“It’s kind of overwhelming. Like they each have their own little life in there, just doing their own thing.”
We made up stories for what lives certain windows must have been shielding. I found one with a bright green hue that contained our nation’s greatest DDR player. Hannah spotted a red one – the mayor’s mistress. She then turned on some string lights that were wrapped around her fire escape railing, adding more yellow to the night sky. After a few minutes the remote control glitched out and she couldn’t get them to stop blinking.
“I’m gonna have to go out there.”
“I have to take the battery out of the light. Unless you want to?”
“I’d rather die.”
“You wouldn’t go on the fire escape?”
“I have a strict no fire escape policy.”
“But what if I wanted you to?”
I felt the beginnings of the churning feeling again. That weightless spine, those floaty heels. I didn’t want to go on that fire escape. There were a million reasons to not want to go on that fire escape. The shoddy welds, the tetanus inducing railings. My paralyzing fear of heights. But how entranced we are in the face of the prodding female! What mountains we can move at her behest!
So I apprehensively walked out into the kitchen to fetch my shoes, because anything worth doing is worth doing in proper footwear. I returned to her room to see the twinkling lights now off, betraying the whole remote charade as an effective ruse. She wore a sly smirk.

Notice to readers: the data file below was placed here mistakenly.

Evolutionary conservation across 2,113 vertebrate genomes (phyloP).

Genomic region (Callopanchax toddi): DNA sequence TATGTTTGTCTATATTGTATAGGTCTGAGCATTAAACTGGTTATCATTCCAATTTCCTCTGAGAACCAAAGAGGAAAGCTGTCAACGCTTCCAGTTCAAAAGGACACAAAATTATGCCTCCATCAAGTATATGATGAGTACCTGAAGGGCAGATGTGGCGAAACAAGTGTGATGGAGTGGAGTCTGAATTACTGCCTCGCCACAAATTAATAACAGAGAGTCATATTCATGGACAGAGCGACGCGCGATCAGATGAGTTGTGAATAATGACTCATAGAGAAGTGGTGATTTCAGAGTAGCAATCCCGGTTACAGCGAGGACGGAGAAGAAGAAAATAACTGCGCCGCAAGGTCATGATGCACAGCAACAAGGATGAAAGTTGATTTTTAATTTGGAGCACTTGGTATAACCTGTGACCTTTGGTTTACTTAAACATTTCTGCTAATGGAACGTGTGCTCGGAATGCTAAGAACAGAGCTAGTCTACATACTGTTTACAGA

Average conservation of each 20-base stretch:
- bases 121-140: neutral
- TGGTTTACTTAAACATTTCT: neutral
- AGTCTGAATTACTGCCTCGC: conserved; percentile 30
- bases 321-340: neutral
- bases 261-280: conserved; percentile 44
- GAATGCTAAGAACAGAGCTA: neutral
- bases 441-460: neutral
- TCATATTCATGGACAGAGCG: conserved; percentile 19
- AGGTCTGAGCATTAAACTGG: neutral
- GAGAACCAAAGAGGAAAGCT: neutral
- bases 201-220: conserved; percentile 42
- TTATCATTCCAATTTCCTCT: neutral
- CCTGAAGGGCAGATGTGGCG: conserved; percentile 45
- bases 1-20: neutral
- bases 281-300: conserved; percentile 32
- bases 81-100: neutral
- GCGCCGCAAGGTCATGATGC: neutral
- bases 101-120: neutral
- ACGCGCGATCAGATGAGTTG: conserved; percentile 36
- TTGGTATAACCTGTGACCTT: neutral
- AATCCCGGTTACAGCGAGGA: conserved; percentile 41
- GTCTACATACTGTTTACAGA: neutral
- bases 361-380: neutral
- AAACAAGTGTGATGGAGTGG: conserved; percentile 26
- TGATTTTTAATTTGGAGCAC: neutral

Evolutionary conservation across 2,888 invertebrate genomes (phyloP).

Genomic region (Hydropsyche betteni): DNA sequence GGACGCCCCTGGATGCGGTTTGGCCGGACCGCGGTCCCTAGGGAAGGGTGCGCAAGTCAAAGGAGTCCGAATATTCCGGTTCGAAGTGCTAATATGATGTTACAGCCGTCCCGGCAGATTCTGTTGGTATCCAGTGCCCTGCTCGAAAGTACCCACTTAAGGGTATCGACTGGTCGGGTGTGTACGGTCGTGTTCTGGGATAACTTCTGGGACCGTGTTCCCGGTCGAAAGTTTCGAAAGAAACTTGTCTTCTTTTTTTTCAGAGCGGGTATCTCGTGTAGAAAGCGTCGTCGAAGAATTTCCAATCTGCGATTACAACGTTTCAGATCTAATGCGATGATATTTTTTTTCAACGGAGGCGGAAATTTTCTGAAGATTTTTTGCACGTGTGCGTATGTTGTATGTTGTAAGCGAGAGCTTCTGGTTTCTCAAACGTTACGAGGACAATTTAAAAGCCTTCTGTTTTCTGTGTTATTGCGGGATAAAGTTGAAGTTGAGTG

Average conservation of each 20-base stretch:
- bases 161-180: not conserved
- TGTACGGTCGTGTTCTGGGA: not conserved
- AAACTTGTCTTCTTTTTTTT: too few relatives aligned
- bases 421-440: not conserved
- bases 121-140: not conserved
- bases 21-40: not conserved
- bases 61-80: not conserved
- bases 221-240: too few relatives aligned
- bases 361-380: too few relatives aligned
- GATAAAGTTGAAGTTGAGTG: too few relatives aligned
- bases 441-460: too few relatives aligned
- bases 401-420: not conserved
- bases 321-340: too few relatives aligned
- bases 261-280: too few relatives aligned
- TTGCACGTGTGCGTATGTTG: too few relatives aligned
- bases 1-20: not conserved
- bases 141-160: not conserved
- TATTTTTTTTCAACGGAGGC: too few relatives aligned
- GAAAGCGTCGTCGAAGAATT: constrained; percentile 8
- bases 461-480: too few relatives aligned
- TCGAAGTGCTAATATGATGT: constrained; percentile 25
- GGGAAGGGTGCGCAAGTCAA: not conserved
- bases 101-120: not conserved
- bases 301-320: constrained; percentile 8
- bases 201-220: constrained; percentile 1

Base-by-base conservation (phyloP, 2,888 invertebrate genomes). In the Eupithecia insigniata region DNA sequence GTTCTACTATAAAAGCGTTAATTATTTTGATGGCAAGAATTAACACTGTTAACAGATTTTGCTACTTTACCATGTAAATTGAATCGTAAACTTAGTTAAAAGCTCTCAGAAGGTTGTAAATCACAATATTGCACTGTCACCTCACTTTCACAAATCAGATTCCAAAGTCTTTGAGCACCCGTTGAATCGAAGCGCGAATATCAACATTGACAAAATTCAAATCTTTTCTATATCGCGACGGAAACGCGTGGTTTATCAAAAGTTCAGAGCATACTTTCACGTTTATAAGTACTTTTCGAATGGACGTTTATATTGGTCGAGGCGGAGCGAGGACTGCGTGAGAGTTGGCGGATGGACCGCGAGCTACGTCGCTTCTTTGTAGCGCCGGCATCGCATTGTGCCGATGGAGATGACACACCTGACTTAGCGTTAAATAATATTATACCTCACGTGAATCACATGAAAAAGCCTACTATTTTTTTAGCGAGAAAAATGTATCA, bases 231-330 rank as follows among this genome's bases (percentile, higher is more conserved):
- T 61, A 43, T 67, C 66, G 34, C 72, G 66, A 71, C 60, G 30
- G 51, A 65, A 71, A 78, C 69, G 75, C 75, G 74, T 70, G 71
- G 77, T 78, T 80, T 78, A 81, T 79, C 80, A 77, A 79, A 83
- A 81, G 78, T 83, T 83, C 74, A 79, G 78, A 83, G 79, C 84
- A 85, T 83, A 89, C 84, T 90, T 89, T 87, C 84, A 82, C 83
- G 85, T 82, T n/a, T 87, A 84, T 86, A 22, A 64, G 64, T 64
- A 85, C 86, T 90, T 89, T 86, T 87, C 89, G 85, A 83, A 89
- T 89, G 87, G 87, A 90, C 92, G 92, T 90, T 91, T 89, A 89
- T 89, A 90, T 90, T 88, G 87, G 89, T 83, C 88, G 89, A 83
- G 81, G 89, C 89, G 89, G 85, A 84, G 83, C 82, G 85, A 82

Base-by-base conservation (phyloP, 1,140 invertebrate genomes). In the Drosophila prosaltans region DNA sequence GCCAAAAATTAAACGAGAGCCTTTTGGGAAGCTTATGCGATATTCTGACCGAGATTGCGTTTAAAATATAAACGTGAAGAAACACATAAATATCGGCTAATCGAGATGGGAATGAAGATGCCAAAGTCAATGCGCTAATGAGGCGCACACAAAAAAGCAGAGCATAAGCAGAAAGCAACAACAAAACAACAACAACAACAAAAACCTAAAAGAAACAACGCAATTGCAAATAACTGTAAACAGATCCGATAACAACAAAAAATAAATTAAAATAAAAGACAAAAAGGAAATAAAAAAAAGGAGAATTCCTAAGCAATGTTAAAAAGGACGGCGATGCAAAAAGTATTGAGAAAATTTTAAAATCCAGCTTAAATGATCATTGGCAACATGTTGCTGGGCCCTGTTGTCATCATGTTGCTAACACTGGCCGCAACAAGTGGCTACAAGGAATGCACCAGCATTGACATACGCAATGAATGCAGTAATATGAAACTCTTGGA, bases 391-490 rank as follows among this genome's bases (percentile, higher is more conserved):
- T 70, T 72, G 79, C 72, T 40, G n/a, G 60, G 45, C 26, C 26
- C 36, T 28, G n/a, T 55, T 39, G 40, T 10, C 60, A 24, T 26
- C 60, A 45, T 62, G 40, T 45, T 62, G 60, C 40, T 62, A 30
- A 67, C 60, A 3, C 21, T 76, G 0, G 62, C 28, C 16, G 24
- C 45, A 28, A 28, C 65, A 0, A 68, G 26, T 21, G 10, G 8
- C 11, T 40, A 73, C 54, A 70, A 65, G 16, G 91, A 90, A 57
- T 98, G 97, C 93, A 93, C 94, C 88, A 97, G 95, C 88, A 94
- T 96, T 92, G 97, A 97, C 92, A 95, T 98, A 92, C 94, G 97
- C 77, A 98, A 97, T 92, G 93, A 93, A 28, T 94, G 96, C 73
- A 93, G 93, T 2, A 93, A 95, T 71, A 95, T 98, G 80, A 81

“Were you actually gonna go out there?”
I walked towards the fire escape and closed the curtains, erasing our window’s glow from the block’s spectator games. A fresh breeze was coming through the screen, making the bottoms of the curtains dance on the window sill. I turned off the lamp and put my watch on her nightstand.
“Let’s not talk about it.”
I’m not big on itineraries. More of a go with the flow type person. But I did feel the need to contribute one must-see to our weekend ledger: a reunion with Columbia University. The campus and I had a brief summer fling when I was 17, alone and in the city for the first time. I wanted to go back. Hannah obliged.
Columbia is the lone place of respite in Manhattan. Central Park is lush and green but it still feels weird, overly juxtaposed. There’s something untrustworthy about it. Columbia is true. It has a campus. Flat ground. Wide sidewalks. Places to breathe. The dorm buildings extend to twice the height of traditional campus housings, but they’re still little babies compared to the rogue skyscrapers looming nearby. It’s no wonder we fell in love.
Hannah liked it too, skipping along enthusiastically while I showed her my old dorm, the cafeteria, the gazebo where I made friends from Brazil. The campus was pretty lively, with wool-jacketed professors strolling along, tourists raiding the bookstore, tan athletes wearing Columbia Rowing shorts over huge legs. We explored the north side of campus, strewn with less grass and more brick. A tour group was huddled around a planter box, their charismatic guide standing on top of it to profess that: